Sea lamprey control is a critical fishery management action delivered to support the fish community objectives developed by the Lake Committees as part of the Strategic Plan for Great Lakes Fishery Management. Objectives for acceptable levels of mortality that allow the establishment and maintenance of self-sustaining stocks of lake trout and other salmonids have been established on all of the lakes. In some cases, the Lake Committees have established specific targets for sea lamprey populations in the Fish Community Objectives or the lake trout rehabilitation plans. The current control program reflects actions by the Department of Fisheries and Oceans Canada (Department) and the U.S. Fish and Wildlife Service (Service) as contract agents of the Great Lakes Fishery Commission (Commission) to meet these targets.
The Commission is working in partnership with the Lake Committees through their Lake Technical Committees to refine the current target statements and to develop common target formats for each of the lakes. These targets will consider the costs of control along with the benefits to define the control program that supports the Fish Community Objectives and is ecologically and economically sound and socially acceptable. The target for each lake will define the abundance of sea lampreys that can be tolerated and the economically viable level of control required to reach the desired suppression.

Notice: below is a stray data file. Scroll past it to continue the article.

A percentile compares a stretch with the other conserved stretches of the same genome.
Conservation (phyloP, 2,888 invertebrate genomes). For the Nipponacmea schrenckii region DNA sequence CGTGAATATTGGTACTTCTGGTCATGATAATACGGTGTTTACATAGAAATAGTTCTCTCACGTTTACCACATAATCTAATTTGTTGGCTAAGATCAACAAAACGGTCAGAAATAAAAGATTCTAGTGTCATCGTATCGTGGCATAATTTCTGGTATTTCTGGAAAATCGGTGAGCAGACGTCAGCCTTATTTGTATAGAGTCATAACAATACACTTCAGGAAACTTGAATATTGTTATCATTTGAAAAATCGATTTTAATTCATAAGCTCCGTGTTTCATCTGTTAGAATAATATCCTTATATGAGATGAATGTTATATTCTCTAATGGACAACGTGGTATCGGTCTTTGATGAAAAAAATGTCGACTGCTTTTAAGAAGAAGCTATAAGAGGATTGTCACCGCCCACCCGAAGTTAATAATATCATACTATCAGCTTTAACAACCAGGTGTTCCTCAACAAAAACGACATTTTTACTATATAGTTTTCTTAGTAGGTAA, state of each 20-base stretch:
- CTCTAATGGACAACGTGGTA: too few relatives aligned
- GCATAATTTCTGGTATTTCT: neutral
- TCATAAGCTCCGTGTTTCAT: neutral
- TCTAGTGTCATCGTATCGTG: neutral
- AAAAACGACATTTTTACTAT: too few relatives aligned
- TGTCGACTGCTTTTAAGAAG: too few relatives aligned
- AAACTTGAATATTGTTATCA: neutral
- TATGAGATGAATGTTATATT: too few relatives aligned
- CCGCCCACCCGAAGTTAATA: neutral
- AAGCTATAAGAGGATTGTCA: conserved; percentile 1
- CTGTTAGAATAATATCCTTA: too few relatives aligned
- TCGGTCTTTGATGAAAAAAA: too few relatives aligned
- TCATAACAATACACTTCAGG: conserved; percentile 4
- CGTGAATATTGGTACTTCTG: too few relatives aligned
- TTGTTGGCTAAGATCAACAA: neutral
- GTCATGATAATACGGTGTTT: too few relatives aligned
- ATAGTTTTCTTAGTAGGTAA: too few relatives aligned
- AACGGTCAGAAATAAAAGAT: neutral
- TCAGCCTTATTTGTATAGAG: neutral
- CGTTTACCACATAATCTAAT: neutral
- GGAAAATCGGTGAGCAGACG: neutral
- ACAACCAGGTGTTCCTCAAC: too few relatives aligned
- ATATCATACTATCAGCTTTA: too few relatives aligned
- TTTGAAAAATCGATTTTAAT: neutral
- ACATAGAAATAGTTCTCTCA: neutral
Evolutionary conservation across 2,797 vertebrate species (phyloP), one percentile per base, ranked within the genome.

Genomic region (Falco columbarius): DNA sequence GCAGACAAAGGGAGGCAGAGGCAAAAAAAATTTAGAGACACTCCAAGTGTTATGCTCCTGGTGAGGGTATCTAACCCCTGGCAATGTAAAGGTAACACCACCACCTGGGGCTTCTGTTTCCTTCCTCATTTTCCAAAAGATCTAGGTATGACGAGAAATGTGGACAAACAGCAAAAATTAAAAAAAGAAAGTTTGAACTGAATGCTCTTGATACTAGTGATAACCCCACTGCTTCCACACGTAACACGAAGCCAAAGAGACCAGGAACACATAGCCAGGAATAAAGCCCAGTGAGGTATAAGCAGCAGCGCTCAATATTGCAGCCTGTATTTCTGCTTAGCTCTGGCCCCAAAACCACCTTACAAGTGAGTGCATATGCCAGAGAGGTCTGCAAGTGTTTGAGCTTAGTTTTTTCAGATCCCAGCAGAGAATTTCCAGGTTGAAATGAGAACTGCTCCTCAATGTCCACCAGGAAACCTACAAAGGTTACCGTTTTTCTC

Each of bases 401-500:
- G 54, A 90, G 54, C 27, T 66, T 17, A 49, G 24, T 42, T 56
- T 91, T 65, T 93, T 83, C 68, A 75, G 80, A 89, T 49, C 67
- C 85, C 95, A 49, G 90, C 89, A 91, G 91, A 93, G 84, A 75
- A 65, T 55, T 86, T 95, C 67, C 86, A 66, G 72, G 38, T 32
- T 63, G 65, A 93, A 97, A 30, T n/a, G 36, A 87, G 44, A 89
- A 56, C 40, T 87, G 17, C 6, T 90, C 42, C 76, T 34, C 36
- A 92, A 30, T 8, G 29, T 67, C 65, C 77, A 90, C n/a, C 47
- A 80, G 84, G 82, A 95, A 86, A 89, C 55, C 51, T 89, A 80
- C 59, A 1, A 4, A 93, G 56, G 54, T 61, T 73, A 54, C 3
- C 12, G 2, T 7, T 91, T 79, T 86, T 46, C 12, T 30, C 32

This report presents the actions of the Department and Service in the integrated management of sea lampreys in the Great Lakes during 1995. Also, we relate recent trends in lampricide use to the Commission Vision and in sea lamprey abundance to Fish Community Objectives.
The Commission (GLFC 1992) identified milestones in relation to the "Integrated Management of Sea Lamprey Vision Statement" that included:
Development and use of alternative control techniques to reduce reliance on lampricides to 50% of current levels.
Since the beginning of the use of lampricides in the management program, the Service and Department continuously have increased their efficiency in the use of TFM. The combination of improved analytical, application, and assessment techniques and construction of barriers has reduced TFM use for the period of 1990-95 (annual avg. of 42,000 kg) when compared to 1980-89 (annual avg. of 52,000 kg) (Figure 1).
Figure 1: Average annual use of TFM (active ingredient) during 1980-1898 was 52,000 kg and for 1990-1995 was 42,000 kg. Target use for 200 is 26,000 kg.